Word 97 stores the templates that come with it in these same folders. Word 2000 keeps its built-in templates elsewhere. If you want your template to show up under the tab for “Letters & Faxes” you need to create a folder with that title in your user Templates folder. Just File=>Save As and select template as your file type. Before you save the template, create a new folder “Letters & Faxes” if one isn’t there, and then open that folder and store your template there.

Word 2007 & 2010 New Templates Dialog

When you Choose File > New in Word 2007 or 2010 you get something like the dialog windows below:

Templates File New Dialog Word 2007

To get to the classic dialog you click on "My templates."

Want to get to your templates quickly? You can get the classic dialog by customizing the QAT (Quick Action Toolbar). You want to add the command for New Document or Template (classic FileNewDialog). See File New Variations in the Versions of Word for more on this.

Word 2013 New Templates Dialog

Word 2013 changes things up yet again, still emphasizing the Online templates.

What are shown are icons from Office Online's featured templates. To get to your own templates, you need to click on "Custom:"

For more on how Word 2013 has this set up, see File New Dialogs in Word. There is no way just clicking on buttons and menus in Word 2013 that you can view the combined File New dialog from earlier versions.

You can use the Classic FileNew Dialog though by making some minor tweaks to your QAT or keyboard shortcuts. You can even add a button to your Ribbon. You can also download a free Add-In with these tweaks.

 

Tabs from a Workgroup Templates Folder

You can create organization folders in your workgroup templates folder as well and store your workgroup templates there. These tabs will then show up in the File => New dialog box for everyone who has set that folder as the location for workgroup templates.

If you give your folders (that you create in the user or workgroup templates folders) the same name as Tabs already showing up under File => New, your templates will show up under those Tabs. You can have folders with the same names in your personal templates folder and your workgroup templates folder to take advantage of this.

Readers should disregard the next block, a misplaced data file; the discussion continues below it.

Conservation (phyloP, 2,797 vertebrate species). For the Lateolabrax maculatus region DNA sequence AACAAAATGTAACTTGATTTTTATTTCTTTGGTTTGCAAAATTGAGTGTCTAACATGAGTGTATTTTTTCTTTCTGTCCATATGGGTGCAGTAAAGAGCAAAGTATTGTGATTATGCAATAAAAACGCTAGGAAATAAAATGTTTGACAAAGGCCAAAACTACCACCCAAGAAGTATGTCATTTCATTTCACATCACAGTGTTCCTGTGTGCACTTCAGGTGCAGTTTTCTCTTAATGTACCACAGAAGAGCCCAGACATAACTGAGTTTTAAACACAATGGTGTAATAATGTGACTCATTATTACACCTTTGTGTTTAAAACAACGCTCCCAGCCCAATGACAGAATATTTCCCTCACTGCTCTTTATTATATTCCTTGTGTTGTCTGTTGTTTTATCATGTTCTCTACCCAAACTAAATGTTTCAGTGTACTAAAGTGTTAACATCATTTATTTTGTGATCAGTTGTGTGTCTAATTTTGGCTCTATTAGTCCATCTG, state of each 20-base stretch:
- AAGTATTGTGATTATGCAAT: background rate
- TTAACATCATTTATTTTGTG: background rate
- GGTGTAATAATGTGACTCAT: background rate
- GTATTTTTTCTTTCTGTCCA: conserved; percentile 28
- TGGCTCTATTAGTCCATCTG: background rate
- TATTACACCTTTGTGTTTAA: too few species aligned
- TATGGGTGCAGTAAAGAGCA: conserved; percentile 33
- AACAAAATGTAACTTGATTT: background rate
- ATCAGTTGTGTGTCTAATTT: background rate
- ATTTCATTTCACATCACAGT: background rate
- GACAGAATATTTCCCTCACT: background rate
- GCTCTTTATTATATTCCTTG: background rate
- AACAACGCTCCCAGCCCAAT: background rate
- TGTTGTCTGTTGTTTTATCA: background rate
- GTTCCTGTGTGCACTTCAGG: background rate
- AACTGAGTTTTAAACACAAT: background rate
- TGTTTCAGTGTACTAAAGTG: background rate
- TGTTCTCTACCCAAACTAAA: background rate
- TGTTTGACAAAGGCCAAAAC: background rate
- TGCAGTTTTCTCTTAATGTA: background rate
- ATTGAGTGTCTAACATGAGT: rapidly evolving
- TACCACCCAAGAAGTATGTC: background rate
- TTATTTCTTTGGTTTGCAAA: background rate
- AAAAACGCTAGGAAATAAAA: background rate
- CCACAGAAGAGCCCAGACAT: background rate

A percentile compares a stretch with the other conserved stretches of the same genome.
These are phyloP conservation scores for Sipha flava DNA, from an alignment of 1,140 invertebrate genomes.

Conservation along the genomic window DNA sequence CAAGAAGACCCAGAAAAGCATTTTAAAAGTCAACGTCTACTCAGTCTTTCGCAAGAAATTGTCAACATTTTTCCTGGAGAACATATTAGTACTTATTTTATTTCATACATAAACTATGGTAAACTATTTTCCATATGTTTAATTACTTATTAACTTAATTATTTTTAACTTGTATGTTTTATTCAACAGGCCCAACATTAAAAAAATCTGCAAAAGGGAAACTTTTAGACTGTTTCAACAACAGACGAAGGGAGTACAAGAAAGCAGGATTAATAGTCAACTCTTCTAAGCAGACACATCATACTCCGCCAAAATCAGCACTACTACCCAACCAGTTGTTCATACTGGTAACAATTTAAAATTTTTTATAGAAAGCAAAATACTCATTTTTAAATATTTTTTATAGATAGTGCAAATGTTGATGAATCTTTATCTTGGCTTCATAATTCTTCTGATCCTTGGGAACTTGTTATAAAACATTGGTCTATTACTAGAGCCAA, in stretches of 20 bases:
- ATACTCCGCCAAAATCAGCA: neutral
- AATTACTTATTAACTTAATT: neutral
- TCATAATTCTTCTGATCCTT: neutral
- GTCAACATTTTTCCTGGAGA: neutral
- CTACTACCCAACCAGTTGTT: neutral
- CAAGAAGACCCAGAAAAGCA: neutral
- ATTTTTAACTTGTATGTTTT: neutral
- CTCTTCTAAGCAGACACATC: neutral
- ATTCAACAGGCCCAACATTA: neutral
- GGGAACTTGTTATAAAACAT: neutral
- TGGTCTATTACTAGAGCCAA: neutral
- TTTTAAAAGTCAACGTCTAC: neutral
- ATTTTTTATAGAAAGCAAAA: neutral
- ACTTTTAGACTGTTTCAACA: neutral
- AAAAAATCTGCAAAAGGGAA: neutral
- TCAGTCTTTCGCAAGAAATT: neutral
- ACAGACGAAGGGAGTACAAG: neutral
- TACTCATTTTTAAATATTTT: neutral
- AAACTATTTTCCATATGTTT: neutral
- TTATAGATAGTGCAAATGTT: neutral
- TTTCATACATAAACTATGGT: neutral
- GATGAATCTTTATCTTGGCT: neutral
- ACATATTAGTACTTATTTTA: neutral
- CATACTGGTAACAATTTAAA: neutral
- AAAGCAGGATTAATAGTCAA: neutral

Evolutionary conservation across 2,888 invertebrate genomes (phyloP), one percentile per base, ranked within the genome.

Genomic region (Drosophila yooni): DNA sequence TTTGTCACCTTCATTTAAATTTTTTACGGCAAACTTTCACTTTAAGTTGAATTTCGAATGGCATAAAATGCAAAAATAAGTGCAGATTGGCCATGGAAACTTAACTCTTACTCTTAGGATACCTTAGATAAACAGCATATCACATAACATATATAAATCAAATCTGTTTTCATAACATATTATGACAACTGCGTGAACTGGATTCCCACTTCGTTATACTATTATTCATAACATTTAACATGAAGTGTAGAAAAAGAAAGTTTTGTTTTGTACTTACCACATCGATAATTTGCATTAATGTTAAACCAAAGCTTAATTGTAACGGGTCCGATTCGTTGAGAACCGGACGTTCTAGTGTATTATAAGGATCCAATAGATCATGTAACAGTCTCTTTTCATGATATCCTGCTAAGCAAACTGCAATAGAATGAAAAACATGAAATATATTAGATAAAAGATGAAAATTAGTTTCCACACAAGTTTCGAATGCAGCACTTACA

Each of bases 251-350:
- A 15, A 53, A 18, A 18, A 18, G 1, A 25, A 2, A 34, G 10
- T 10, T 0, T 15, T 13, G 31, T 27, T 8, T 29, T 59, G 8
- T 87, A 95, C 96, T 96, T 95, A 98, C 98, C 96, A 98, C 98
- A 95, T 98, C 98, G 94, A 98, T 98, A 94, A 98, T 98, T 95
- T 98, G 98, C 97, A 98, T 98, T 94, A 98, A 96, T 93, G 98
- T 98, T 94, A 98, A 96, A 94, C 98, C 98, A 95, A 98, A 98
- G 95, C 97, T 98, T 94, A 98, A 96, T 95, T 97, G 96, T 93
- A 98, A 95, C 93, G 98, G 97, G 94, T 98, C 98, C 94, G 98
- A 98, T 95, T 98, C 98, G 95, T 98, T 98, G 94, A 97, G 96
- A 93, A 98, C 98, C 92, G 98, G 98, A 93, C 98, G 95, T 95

Template folder organization and the File => New dialog box.

Note that the folder depth allowed for Templates folders is two levels: the Templates folder and one level of folders therein. The diagram above shows five levels. You can put subfolders in second-level folders but Word will ignore that structure and act as if you put all the templates directly in the folder at the second level.

Word 97/98?

If your templates folder is structured as in the diagram when you use File => New you will see four custom tabs and five custom templates in your dialog box. If you click on the tab AA you will see no templates.

Word 2000/2001?/XP?

If your templates folder is structured as in the diagram, when you use File => New you will see three custom tabs and five custom templates. No tab is shown for AA because it contains no templates.

Both

If you click on the tab AB, you will see templates 11, 12, and 13 as options for starting your new document. If you click on the tab AD you will not see any folders. You will see the following templates: 17, 18, 21, 31, 32, 33, 34, 35, 36. All templates that are anywhere within folder AD, including in subfolders, are displayed.

Tabs that show up under File => New that are not Folders

bulletThe General tab (Word 97 and thereafter)

The General tab displays all templates in the User templates folder, the workgroup templates folder and one that says "Blank Document." You won't find a "Blank Document.dot" if you look in any of the templates folders, this is actually Normal.dot.

bulletThe More tab (Word 97 and thereafter)

If you keep adding folders to your templates folders, you will end up with a "More" tab on your File New dialog.If you have more folders in your user templates folder and in your workgroup templates folder than can fit on two rows of tabs in the File => New dialog box, the last tab on the second row will be "More." Clicking on this will give you all of the Folders in your templates folders.

The More tab in the File New Dialog shows all folders containing templates.

bulletOther tabs that are not Folders (Word 2000 and thereafter)

In Word 2000 (and thereafter I expect) the templates that come with Word show up under tabs in your Files => New dialog but if you look for them, you can't find them. That is by design. Unless you have created a folder that has the same name as one of these tabs, there will be no folder with that name. If you do create such a folder (in either your user templates folder or your workgroup templates folder) you will have a folder that matches the tab. Any templates that you put into that folder will show up under the tab in the File => New dialog. (The templates under that tab that come with Word, though will still not be in the folder.)